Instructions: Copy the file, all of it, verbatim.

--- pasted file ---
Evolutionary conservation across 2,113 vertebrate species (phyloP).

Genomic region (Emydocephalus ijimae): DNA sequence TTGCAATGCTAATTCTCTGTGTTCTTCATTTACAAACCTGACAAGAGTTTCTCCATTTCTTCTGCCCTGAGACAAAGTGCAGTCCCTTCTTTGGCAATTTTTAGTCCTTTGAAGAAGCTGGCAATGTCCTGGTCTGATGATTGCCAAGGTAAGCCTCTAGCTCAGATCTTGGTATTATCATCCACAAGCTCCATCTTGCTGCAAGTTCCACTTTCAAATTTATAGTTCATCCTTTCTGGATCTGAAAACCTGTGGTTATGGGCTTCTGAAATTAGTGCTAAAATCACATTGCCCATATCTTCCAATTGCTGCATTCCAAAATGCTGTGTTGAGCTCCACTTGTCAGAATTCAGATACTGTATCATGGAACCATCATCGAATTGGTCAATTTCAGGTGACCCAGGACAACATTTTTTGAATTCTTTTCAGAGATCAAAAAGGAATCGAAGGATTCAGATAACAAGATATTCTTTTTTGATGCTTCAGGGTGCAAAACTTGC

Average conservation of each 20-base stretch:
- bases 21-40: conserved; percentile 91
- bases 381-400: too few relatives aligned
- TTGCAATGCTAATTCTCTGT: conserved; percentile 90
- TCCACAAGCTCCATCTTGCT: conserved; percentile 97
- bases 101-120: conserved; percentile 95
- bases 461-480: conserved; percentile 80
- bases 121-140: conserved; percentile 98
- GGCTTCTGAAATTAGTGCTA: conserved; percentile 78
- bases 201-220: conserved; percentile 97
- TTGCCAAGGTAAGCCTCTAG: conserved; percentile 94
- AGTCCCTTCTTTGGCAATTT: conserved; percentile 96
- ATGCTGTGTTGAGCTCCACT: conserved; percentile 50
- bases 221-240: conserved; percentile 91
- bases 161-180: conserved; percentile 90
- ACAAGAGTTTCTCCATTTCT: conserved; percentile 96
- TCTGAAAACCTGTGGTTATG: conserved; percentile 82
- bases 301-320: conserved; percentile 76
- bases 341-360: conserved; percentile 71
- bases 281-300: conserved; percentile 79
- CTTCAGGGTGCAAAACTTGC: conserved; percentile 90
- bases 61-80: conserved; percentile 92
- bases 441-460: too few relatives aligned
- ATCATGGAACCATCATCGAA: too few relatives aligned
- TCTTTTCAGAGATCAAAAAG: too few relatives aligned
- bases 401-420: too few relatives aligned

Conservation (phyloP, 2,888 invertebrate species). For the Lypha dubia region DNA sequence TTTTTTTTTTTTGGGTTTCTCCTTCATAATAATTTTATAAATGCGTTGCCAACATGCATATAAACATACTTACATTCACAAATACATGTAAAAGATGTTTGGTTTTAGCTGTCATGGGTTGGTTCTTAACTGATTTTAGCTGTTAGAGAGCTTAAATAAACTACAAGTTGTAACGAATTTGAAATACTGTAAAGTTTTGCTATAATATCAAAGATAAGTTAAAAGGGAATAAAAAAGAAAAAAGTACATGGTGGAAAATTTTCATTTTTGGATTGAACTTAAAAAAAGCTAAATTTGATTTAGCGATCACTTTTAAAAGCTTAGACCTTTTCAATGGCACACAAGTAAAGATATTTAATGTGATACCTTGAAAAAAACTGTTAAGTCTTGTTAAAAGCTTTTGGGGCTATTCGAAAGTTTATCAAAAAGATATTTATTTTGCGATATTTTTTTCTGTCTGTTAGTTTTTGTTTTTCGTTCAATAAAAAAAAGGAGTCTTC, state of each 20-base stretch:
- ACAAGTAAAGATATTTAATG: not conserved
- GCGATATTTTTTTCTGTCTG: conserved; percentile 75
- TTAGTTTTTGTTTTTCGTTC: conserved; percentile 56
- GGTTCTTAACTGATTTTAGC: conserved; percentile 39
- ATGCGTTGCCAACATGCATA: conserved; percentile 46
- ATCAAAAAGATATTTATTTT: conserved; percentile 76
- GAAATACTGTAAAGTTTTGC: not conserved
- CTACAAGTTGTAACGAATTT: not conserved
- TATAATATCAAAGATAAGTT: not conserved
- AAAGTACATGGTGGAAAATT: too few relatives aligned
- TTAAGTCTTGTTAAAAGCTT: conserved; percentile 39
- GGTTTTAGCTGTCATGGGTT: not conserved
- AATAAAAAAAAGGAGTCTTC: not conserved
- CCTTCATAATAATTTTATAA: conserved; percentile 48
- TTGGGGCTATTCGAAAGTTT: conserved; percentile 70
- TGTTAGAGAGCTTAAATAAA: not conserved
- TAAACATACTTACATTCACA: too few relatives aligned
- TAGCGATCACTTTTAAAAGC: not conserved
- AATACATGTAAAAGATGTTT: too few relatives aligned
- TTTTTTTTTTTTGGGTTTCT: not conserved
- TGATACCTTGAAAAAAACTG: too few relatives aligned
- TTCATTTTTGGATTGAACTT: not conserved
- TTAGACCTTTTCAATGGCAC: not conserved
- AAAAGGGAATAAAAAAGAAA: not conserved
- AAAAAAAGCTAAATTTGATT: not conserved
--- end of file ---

Evolutionary conservation across 2,113 vertebrate species (phyloP).

Genomic region (Emydocephalus ijimae): DNA sequence TTGCAATGCTAATTCTCTGTGTTCTTCATTTACAAACCTGACAAGAGTTTCTCCATTTCTTCTGCCCTGAGACAAAGTGCAGTCCCTTCTTTGGCAATTTTTAGTCCTTTGAAGAAGCTGGCAATGTCCTGGTCTGATGATTGCCAAGGTAAGCCTCTAGCTCAGATCTTGGTATTATCATCCACAAGCTCCATCTTGCTGCAAGTTCCACTTTCAAATTTATAGTTCATCCTTTCTGGATCTGAAAACCTGTGGTTATGGGCTTCTGAAATTAGTGCTAAAATCACATTGCCCATATCTTCCAATTGCTGCATTCCAAAATGCTGTGTTGAGCTCCACTTGTCAGAATTCAGATACTGTATCATGGAACCATCATCGAATTGGTCAATTTCAGGTGACCCAGGACAACATTTTTTGAATTCTTTTCAGAGATCAAAAAGGAATCGAAGGATTCAGATAACAAGATATTCTTTTTTGATGCTTCAGGGTGCAAAACTTGC

Average conservation of each 20-base stretch:
- bases 21-40: conserved; percentile 91
- bases 381-400: too few relatives aligned
- TTGCAATGCTAATTCTCTGT: conserved; percentile 90
- TCCACAAGCTCCATCTTGCT: conserved; percentile 97
- bases 101-120: conserved; percentile 95
- bases 461-480: conserved; percentile 80
- bases 121-140: conserved; percentile 98
- GGCTTCTGAAATTAGTGCTA: conserved; percentile 78
- bases 201-220: conserved; percentile 97
- TTGCCAAGGTAAGCCTCTAG: conserved; percentile 94
- AGTCCCTTCTTTGGCAATTT: conserved; percentile 96
- ATGCTGTGTTGAGCTCCACT: conserved; percentile 50
- bases 221-240: conserved; percentile 91
- bases 161-180: conserved; percentile 90
- ACAAGAGTTTCTCCATTTCT: conserved; percentile 96
- TCTGAAAACCTGTGGTTATG: conserved; percentile 82
- bases 301-320: conserved; percentile 76
- bases 341-360: conserved; percentile 71
- bases 281-300: conserved; percentile 79
- CTTCAGGGTGCAAAACTTGC: conserved; percentile 90
- bases 61-80: conserved; percentile 92
- bases 441-460: too few relatives aligned
- ATCATGGAACCATCATCGAA: too few relatives aligned
- TCTTTTCAGAGATCAAAAAG: too few relatives aligned
- bases 401-420: too few relatives aligned

Conservation (phyloP, 2,888 invertebrate species). For the Lypha dubia region DNA sequence TTTTTTTTTTTTGGGTTTCTCCTTCATAATAATTTTATAAATGCGTTGCCAACATGCATATAAACATACTTACATTCACAAATACATGTAAAAGATGTTTGGTTTTAGCTGTCATGGGTTGGTTCTTAACTGATTTTAGCTGTTAGAGAGCTTAAATAAACTACAAGTTGTAACGAATTTGAAATACTGTAAAGTTTTGCTATAATATCAAAGATAAGTTAAAAGGGAATAAAAAAGAAAAAAGTACATGGTGGAAAATTTTCATTTTTGGATTGAACTTAAAAAAAGCTAAATTTGATTTAGCGATCACTTTTAAAAGCTTAGACCTTTTCAATGGCACACAAGTAAAGATATTTAATGTGATACCTTGAAAAAAACTGTTAAGTCTTGTTAAAAGCTTTTGGGGCTATTCGAAAGTTTATCAAAAAGATATTTATTTTGCGATATTTTTTTCTGTCTGTTAGTTTTTGTTTTTCGTTCAATAAAAAAAAGGAGTCTTC, state of each 20-base stretch:
- ACAAGTAAAGATATTTAATG: not conserved
- GCGATATTTTTTTCTGTCTG: conserved; percentile 75
- TTAGTTTTTGTTTTTCGTTC: conserved; percentile 56
- GGTTCTTAACTGATTTTAGC: conserved; percentile 39
- ATGCGTTGCCAACATGCATA: conserved; percentile 46
- ATCAAAAAGATATTTATTTT: conserved; percentile 76
- GAAATACTGTAAAGTTTTGC: not conserved
- CTACAAGTTGTAACGAATTT: not conserved
- TATAATATCAAAGATAAGTT: not conserved
- AAAGTACATGGTGGAAAATT: too few relatives aligned
- TTAAGTCTTGTTAAAAGCTT: conserved; percentile 39
- GGTTTTAGCTGTCATGGGTT: not conserved
- AATAAAAAAAAGGAGTCTTC: not conserved
- CCTTCATAATAATTTTATAA: conserved; percentile 48
- TTGGGGCTATTCGAAAGTTT: conserved; percentile 70
- TGTTAGAGAGCTTAAATAAA: not conserved
- TAAACATACTTACATTCACA: too few relatives aligned
- TAGCGATCACTTTTAAAAGC: not conserved
- AATACATGTAAAAGATGTTT: too few relatives aligned
- TTTTTTTTTTTTGGGTTTCT: not conserved
- TGATACCTTGAAAAAAACTG: too few relatives aligned
- TTCATTTTTGGATTGAACTT: not conserved
- TTAGACCTTTTCAATGGCAC: not conserved
- AAAAGGGAATAAAAAAGAAA: not conserved
- AAAAAAAGCTAAATTTGATT: not conserved